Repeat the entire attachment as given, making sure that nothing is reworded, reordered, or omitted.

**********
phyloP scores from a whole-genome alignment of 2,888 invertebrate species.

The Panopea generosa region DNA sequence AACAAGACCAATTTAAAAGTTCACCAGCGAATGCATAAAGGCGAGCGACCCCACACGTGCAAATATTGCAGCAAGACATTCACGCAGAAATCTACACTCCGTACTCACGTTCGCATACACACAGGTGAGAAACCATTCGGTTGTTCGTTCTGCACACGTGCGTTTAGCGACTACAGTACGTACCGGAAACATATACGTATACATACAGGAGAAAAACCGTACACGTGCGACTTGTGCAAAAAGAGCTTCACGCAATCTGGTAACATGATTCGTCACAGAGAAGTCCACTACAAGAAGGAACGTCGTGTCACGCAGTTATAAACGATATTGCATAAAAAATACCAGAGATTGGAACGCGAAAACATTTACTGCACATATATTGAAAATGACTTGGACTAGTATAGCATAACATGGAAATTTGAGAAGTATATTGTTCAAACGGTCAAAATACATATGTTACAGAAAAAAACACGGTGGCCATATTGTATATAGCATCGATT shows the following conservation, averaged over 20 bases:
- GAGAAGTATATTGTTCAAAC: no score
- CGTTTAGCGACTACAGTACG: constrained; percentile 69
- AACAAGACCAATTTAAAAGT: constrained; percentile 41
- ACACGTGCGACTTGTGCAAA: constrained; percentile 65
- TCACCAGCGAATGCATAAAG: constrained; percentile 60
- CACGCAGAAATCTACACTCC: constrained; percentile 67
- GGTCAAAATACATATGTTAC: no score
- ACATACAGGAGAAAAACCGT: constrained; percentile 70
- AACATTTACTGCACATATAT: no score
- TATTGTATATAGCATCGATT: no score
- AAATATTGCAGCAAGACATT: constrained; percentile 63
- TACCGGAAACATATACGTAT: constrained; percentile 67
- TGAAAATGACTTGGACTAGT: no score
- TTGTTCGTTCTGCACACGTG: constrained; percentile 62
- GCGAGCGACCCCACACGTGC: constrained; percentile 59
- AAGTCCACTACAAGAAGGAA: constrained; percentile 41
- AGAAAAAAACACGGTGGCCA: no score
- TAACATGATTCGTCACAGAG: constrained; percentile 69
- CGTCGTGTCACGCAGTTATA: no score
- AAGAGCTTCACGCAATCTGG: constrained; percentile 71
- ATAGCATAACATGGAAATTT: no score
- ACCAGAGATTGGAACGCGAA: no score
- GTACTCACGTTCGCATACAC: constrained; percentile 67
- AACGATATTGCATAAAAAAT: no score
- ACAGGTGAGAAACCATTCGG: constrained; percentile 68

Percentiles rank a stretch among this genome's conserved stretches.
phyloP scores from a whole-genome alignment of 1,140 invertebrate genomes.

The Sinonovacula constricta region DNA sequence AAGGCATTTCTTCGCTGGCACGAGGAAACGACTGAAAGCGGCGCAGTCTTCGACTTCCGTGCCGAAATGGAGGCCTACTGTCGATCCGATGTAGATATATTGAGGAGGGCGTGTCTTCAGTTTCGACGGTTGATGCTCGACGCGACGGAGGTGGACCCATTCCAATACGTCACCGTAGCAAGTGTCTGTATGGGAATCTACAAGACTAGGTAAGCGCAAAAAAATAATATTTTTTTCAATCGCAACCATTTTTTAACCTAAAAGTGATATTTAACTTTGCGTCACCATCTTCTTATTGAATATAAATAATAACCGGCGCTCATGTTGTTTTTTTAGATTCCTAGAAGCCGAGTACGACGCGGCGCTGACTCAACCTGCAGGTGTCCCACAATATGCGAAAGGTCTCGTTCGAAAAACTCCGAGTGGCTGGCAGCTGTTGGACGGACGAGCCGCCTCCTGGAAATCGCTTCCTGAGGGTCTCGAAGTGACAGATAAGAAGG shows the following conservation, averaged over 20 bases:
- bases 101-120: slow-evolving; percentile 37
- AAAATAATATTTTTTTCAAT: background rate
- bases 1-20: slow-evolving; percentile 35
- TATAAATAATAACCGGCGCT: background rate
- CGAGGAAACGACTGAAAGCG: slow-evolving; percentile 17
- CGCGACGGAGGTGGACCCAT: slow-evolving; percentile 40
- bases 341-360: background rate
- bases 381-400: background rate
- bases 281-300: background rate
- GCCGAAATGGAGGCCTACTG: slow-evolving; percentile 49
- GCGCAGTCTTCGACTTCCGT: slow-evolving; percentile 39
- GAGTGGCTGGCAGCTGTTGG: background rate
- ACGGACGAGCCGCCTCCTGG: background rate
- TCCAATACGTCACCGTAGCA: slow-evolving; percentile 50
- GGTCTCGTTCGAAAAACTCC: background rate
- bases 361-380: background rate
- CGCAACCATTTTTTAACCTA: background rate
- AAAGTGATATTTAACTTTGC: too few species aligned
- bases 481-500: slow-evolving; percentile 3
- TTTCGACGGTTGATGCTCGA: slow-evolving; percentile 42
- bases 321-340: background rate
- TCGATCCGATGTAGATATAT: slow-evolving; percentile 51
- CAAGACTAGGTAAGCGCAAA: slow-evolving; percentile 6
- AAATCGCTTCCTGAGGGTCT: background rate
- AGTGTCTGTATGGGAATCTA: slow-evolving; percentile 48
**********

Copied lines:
phyloP scores from a whole-genome alignment of 2,888 invertebrate species.

The Panopea generosa region DNA sequence AACAAGACCAATTTAAAAGTTCACCAGCGAATGCATAAAGGCGAGCGACCCCACACGTGCAAATATTGCAGCAAGACATTCACGCAGAAATCTACACTCCGTACTCACGTTCGCATACACACAGGTGAGAAACCATTCGGTTGTTCGTTCTGCACACGTGCGTTTAGCGACTACAGTACGTACCGGAAACATATACGTATACATACAGGAGAAAAACCGTACACGTGCGACTTGTGCAAAAAGAGCTTCACGCAATCTGGTAACATGATTCGTCACAGAGAAGTCCACTACAAGAAGGAACGTCGTGTCACGCAGTTATAAACGATATTGCATAAAAAATACCAGAGATTGGAACGCGAAAACATTTACTGCACATATATTGAAAATGACTTGGACTAGTATAGCATAACATGGAAATTTGAGAAGTATATTGTTCAAACGGTCAAAATACATATGTTACAGAAAAAAACACGGTGGCCATATTGTATATAGCATCGATT shows the following conservation, averaged over 20 bases:
- GAGAAGTATATTGTTCAAAC: no score
- CGTTTAGCGACTACAGTACG: constrained; percentile 69
- AACAAGACCAATTTAAAAGT: constrained; percentile 41
- ACACGTGCGACTTGTGCAAA: constrained; percentile 65
- TCACCAGCGAATGCATAAAG: constrained; percentile 60
- CACGCAGAAATCTACACTCC: constrained; percentile 67
- GGTCAAAATACATATGTTAC: no score
- ACATACAGGAGAAAAACCGT: constrained; percentile 70
- AACATTTACTGCACATATAT: no score
- TATTGTATATAGCATCGATT: no score
- AAATATTGCAGCAAGACATT: constrained; percentile 63
- TACCGGAAACATATACGTAT: constrained; percentile 67
- TGAAAATGACTTGGACTAGT: no score
- TTGTTCGTTCTGCACACGTG: constrained; percentile 62
- GCGAGCGACCCCACACGTGC: constrained; percentile 59
- AAGTCCACTACAAGAAGGAA: constrained; percentile 41
- AGAAAAAAACACGGTGGCCA: no score
- TAACATGATTCGTCACAGAG: constrained; percentile 69
- CGTCGTGTCACGCAGTTATA: no score
- AAGAGCTTCACGCAATCTGG: constrained; percentile 71
- ATAGCATAACATGGAAATTT: no score
- ACCAGAGATTGGAACGCGAA: no score
- GTACTCACGTTCGCATACAC: constrained; percentile 67
- AACGATATTGCATAAAAAAT: no score
- ACAGGTGAGAAACCATTCGG: constrained; percentile 68

Percentiles rank a stretch among this genome's conserved stretches.
phyloP scores from a whole-genome alignment of 1,140 invertebrate genomes.

The Sinonovacula constricta region DNA sequence AAGGCATTTCTTCGCTGGCACGAGGAAACGACTGAAAGCGGCGCAGTCTTCGACTTCCGTGCCGAAATGGAGGCCTACTGTCGATCCGATGTAGATATATTGAGGAGGGCGTGTCTTCAGTTTCGACGGTTGATGCTCGACGCGACGGAGGTGGACCCATTCCAATACGTCACCGTAGCAAGTGTCTGTATGGGAATCTACAAGACTAGGTAAGCGCAAAAAAATAATATTTTTTTCAATCGCAACCATTTTTTAACCTAAAAGTGATATTTAACTTTGCGTCACCATCTTCTTATTGAATATAAATAATAACCGGCGCTCATGTTGTTTTTTTAGATTCCTAGAAGCCGAGTACGACGCGGCGCTGACTCAACCTGCAGGTGTCCCACAATATGCGAAAGGTCTCGTTCGAAAAACTCCGAGTGGCTGGCAGCTGTTGGACGGACGAGCCGCCTCCTGGAAATCGCTTCCTGAGGGTCTCGAAGTGACAGATAAGAAGG shows the following conservation, averaged over 20 bases:
- bases 101-120: slow-evolving; percentile 37
- AAAATAATATTTTTTTCAAT: background rate
- bases 1-20: slow-evolving; percentile 35
- TATAAATAATAACCGGCGCT: background rate
- CGAGGAAACGACTGAAAGCG: slow-evolving; percentile 17
- CGCGACGGAGGTGGACCCAT: slow-evolving; percentile 40
- bases 341-360: background rate
- bases 381-400: background rate
- bases 281-300: background rate
- GCCGAAATGGAGGCCTACTG: slow-evolving; percentile 49
- GCGCAGTCTTCGACTTCCGT: slow-evolving; percentile 39
- GAGTGGCTGGCAGCTGTTGG: background rate
- ACGGACGAGCCGCCTCCTGG: background rate
- TCCAATACGTCACCGTAGCA: slow-evolving; percentile 50
- GGTCTCGTTCGAAAAACTCC: background rate
- bases 361-380: background rate
- CGCAACCATTTTTTAACCTA: background rate
- AAAGTGATATTTAACTTTGC: too few species aligned
- bases 481-500: slow-evolving; percentile 3
- TTTCGACGGTTGATGCTCGA: slow-evolving; percentile 42
- bases 321-340: background rate
- TCGATCCGATGTAGATATAT: slow-evolving; percentile 51
- CAAGACTAGGTAAGCGCAAA: slow-evolving; percentile 6
- AAATCGCTTCCTGAGGGTCT: background rate
- AGTGTCTGTATGGGAATCTA: slow-evolving; percentile 48